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Space Science

Kepler May Uncover Numerous Ring Worlds 75

Posted by timothy
from the from-which-monkeys-might-hypothetically-fly dept.
astroengine writes "According to a new publication, NASA's Kepler exoplanet-hunting space telescope may soon start discovering Saturn-like ringed alien worlds. So far, none have been positively identified, as Kepler has only detected exoplanets orbiting close to their parent stars; if these exoplanets have rings, they are most likely to have rings facing edge-on to their orbits, making them nearly impossible to detect. As more distant-orbiting exoplanets are detected, there's more likelihood ringed worlds will be tilted, allowing Kepler to see them."
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Kepler May Uncover Numerous Ring Worlds

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  • I am disappoint (Score:4, Insightful)

    by sqrt(2) (786011) on Sunday May 08, 2011 @06:36PM (#36066708) Journal

    I was hoping it meant Niven-like ringworlds, not saturn-like. Still cool though.

    • Me too. Another misleading title...

    • by RMingin (985478)
      Normally I'd mock you, but I, too, misread the title as "finding more ringworlds" and wondered when we had found the first.
    • Re: (Score:2, Insightful)

      by Anonymous Coward

      Yup, would it have been so tough to say "Ringed worlds"?

    • Re: (Score:3, Insightful)

      by Anonymous Coward

      I want to poke the author of that title in the eye.

    • by Anonymous Coward on Sunday May 08, 2011 @07:38PM (#36067114)

      Yeah, because it would be awesome to live in a universe in which your ancestors are a collection of ultra-smart, viscious child tending machines that can transmute matter, build ring worlds, travel 30,000 lys and want to destroy you and your planet because you smell wrong.

      • It would be pretty awesome, yes. The Brennan monster beats them off and we only lose one colony world because of Truesdale and as I recall the inhabitants of the Ringworld are about as Pak-like as humanity. Known Space ends up being pretty big and - Kzinti aside - pretty safe for humans.
        • by Daetrin (576516)

          Known Space ends up being pretty big and - Kzinti aside - pretty safe for humans.

          Well, except for that whole massive explosion at the core of the galaxy thing, but we've got a couple tens of thousands of years to figure that out, right? :)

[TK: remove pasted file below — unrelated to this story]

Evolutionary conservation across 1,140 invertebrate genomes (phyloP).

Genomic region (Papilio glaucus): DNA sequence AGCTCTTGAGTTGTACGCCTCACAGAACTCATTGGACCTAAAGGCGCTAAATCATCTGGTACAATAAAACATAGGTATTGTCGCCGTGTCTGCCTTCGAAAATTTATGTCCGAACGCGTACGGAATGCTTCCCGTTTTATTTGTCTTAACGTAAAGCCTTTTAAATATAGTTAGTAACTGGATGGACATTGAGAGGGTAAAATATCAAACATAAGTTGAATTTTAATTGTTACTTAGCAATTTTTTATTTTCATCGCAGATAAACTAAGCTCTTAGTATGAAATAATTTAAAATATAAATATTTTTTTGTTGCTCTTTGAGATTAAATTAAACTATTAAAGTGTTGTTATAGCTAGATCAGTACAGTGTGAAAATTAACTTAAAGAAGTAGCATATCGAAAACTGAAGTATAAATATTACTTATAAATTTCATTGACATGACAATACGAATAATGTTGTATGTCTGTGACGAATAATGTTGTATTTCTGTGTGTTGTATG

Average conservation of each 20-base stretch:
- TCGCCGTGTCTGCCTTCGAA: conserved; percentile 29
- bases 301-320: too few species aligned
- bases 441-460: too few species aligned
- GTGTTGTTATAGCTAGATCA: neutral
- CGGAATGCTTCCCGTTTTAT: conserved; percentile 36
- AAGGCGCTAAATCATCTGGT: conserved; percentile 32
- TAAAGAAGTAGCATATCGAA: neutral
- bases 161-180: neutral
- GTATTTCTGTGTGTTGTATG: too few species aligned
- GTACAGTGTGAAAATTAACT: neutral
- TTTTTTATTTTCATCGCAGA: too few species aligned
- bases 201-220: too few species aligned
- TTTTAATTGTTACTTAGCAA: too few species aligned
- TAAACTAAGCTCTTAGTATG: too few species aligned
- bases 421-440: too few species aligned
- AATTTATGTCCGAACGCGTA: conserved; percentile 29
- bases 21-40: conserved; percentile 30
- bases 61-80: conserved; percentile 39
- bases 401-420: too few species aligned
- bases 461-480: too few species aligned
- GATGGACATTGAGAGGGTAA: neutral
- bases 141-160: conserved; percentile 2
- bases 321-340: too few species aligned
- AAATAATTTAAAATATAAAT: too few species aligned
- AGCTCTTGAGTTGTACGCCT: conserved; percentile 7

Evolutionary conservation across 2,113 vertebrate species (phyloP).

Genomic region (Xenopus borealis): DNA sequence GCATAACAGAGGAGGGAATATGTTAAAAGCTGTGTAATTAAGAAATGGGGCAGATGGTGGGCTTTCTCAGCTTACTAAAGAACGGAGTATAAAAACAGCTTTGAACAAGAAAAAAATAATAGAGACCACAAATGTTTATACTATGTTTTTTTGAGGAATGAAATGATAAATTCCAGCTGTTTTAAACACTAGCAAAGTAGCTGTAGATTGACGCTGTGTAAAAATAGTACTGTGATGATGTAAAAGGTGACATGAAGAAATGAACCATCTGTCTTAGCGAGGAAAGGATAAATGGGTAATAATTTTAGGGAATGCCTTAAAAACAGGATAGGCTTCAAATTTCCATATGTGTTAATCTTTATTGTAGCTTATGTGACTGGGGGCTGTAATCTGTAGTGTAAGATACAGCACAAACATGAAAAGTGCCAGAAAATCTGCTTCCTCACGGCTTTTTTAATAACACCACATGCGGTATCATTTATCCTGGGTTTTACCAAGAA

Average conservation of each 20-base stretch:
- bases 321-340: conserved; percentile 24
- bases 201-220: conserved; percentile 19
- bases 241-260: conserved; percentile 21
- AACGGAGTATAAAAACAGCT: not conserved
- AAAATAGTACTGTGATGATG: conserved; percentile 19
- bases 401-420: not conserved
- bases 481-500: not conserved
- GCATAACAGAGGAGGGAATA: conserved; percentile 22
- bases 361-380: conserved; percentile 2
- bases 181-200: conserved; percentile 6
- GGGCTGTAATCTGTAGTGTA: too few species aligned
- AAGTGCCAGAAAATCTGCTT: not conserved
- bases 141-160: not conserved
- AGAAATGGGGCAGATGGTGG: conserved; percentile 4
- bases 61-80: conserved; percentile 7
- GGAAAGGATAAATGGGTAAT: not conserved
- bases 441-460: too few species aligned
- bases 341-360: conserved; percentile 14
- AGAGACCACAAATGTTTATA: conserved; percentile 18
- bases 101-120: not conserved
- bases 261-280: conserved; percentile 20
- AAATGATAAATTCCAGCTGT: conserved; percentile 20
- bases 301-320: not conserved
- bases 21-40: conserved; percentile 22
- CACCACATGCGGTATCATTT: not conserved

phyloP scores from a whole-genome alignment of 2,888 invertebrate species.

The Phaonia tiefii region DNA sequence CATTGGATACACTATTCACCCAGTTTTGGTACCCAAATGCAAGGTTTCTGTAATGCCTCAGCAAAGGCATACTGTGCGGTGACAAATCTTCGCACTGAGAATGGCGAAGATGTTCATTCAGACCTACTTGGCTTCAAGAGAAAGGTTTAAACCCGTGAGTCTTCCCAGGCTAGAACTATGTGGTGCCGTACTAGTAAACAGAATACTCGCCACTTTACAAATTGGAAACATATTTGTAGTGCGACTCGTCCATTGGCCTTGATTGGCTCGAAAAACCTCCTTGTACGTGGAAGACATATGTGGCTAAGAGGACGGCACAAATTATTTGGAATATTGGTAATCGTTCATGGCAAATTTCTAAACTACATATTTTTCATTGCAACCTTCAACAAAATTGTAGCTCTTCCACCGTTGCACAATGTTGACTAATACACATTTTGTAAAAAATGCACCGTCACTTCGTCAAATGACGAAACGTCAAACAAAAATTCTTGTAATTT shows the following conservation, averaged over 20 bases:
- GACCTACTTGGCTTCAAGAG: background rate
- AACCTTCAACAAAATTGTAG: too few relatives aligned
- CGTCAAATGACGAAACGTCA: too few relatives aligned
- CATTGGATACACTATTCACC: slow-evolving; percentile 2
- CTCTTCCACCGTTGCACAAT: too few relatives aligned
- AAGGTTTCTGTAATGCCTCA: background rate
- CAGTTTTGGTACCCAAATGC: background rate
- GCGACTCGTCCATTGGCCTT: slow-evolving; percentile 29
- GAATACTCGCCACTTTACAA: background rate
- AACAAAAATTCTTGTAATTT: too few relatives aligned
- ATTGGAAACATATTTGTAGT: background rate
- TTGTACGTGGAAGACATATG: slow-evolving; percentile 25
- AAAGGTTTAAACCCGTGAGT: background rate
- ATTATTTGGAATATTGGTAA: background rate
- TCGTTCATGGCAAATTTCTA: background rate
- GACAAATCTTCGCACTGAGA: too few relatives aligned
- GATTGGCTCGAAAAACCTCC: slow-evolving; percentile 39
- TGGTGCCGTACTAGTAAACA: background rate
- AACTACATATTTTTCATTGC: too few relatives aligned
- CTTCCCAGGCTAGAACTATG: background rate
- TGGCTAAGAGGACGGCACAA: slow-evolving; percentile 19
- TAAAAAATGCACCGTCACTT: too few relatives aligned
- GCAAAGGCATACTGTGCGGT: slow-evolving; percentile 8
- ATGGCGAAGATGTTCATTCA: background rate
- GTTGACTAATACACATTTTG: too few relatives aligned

• by BlueStrat (756137)

            Known Space ends up being pretty big and - Kzinti aside - pretty safe for humans.

            Well, except for that whole massive explosion at the core of the galaxy thing, but we've got a couple tens of thousands of years to figure that out, right? :)

            Well, if the core explosion has an intelligence behind it's cause, then your sig posits one possible intent:

            "This Space Intentionally Left Blank"

            Who knows? Might be the initial site-prep for a hyperspace bypass. You could always check at the office on Alpha Centauri. (Helpful Hint: Bring leopard-repelling rock.)

            Strat

        • by lysdexia (897)
          Plus, there ain't nothin' like chillin' in your Bandersnatch-skeleton trophy room.
      • by PopeRatzo (965947) *

        Yeah, because it would be awesome to live in a universe in which your ancestors are a collection of ultra-smart, viscious child tending machines

        Tiger Moms. FTW!

    • by mattcoz (856085)
      Yeah, a huge difference between "ring worlds" and "ringED worlds".
      • Yeah, a huge difference between "ring worlds" and "ringED worlds".

        Worlds with erectile dysfunction tend to die out rather quickly, so I don't think we'll find too many of them...

    • by EdZ (755139)
      The question is, what would be the occultation signature of a ringworld (or a ringworld's Shadow Square) that we should be looking for with Kepler?
      • by sqrt(2) (786011)

        Any society with the capacity to engineer and build such a construction wouldn't need one.

        • by Rogerborg (306625)

          Any society with the capacity to engineer and build such a construction wouldn't need one.

          We didn't need to go to the moon. If we do meet biological intelligences out there in the vasty deeps, it'll be quixotic ones.

          • by lysdexia (897)
            People always forget Don Quixote's child who took over that mill. She became the head of a large oat-grinding fortune and was one of the unsung heroines of protestantism, an early Quaker in fact. Her name?


            Dawn Quickoats.
          • by sqrt(2) (786011)

            You misunderstand. Any species intelligent enough to build a Niven ring or similar megastructure wouldn't need to because it would be a trivial parlor trick. Their knowledge of physics would approach what we could only describe as magic. The God-like beings required to make such a massive thing would have no desire to do it, they would have long since evolved beyond the need or want of them.

      • by RockDoctor (15477)
        That's an interesting thought experiment. I have to spend some time on the bus soon - an excellent thing to think about.
        • by sqrt(2) (786011)

          It connects back to the idea that on a timeline of evolution from single cell to space faring race (and beyond) the window where life takes the form of something resembling humanity in capabilities and appearance is very small. Life on earth spent hundreds of millions of years in primitive form, then humans evolved sentience, and eventually we will evolve into something else; god-like beings. Or more likely we'll die out or destroy ourselves. So if we ever find life on another planet it will almost certainl